Primate Social Behavior in the Operating Room [research study]

Ig Nobel Prize winner Frans de Waal and colleagues purlished a new study, using old techniques to study a little-studied kind of primate: human surgeons at work in an operating room.

The study is: “Ethological Observations of Social Behavior in the Operating Room,” Laura K. Jones, Bonnie Mowinski Jennings, Melinda K. Higgins, and Frans B.M. de Waal, Proceedings of the National Academy of Sciences,  no. 201716883, July 2, 2018. (Thanks to Philipp Weisser for bringing this to our attention.) The authors explain:

“Hierarchy and gender composition affect the balance of cooperation and conflict on surgical teams. In this investigation, behavior was quantified with methods traditionally used to study nonhuman primate groups. Observers used an ethogram to timestamp 6,348 spontaneous social interactions from 200 surgical procedures. Conflict and cooperation in the operating room [OR] showed a significant interaction effect with regard to professional roles (e.g., conflict was initiated mostly down the hierarchy between individuals several ranks apart) and by gender interaction (e.g., cooperation was better if the attending surgeon’s gender differed from that of the team majority)…. Instead of using post-hoc questionnaires, which are unreliable and often self-serving, we wanted to record actual behavior and relate it to hierarchy and gender. Our findings show that the OR is a microcosm of typical primate social tendencies.”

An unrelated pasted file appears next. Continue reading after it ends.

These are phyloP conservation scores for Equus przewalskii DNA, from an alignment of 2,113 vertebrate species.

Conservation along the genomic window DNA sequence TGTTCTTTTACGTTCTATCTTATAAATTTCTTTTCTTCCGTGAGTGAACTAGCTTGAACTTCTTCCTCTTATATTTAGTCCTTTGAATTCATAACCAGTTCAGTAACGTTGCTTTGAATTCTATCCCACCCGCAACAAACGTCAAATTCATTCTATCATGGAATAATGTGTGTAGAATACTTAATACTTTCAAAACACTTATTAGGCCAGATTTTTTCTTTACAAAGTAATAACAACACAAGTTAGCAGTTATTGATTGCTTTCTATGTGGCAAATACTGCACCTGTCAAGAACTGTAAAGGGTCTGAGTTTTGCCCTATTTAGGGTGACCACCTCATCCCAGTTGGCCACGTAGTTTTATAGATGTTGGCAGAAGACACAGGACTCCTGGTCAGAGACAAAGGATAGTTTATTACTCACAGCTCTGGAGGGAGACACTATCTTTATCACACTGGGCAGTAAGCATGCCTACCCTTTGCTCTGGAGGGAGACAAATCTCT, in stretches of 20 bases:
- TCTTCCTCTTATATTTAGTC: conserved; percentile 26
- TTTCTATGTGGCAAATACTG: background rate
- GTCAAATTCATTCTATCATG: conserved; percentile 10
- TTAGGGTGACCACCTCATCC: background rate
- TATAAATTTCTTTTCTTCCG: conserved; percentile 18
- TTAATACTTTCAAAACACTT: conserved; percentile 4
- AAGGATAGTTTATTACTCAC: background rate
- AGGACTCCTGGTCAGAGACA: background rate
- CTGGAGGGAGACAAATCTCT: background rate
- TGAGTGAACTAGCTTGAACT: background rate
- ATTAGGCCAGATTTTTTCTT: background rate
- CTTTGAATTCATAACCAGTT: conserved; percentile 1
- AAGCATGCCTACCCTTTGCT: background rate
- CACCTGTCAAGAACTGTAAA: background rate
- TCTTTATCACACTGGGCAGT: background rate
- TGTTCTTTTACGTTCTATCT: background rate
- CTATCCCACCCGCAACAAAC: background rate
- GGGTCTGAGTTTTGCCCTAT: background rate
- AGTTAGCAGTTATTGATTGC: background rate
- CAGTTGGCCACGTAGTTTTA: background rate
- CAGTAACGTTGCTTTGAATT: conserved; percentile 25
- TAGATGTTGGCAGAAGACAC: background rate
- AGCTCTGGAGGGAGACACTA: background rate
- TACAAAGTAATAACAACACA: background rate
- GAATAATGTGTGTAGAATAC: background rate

Katie Langen writes about the study, in Science magazine: “Yelling, cursing less likely to break out in operating rooms when female surgeons are present.”

The 2012 Ig Nobel Prize for anatomy was awarded to Frans de Waal and Jennifer Pokorny, for discovering that chimpanzees can identify other chimpanzees individually from seeing photographs of their rear ends.

REFERENCE for that prize-winning research: “Faces and Behinds: Chimpanzee Sex Perception” Frans B.M. de Waal and Jennifer J. Pokorny, Advanced Science Letters, vol. 1, 99–103, 2008.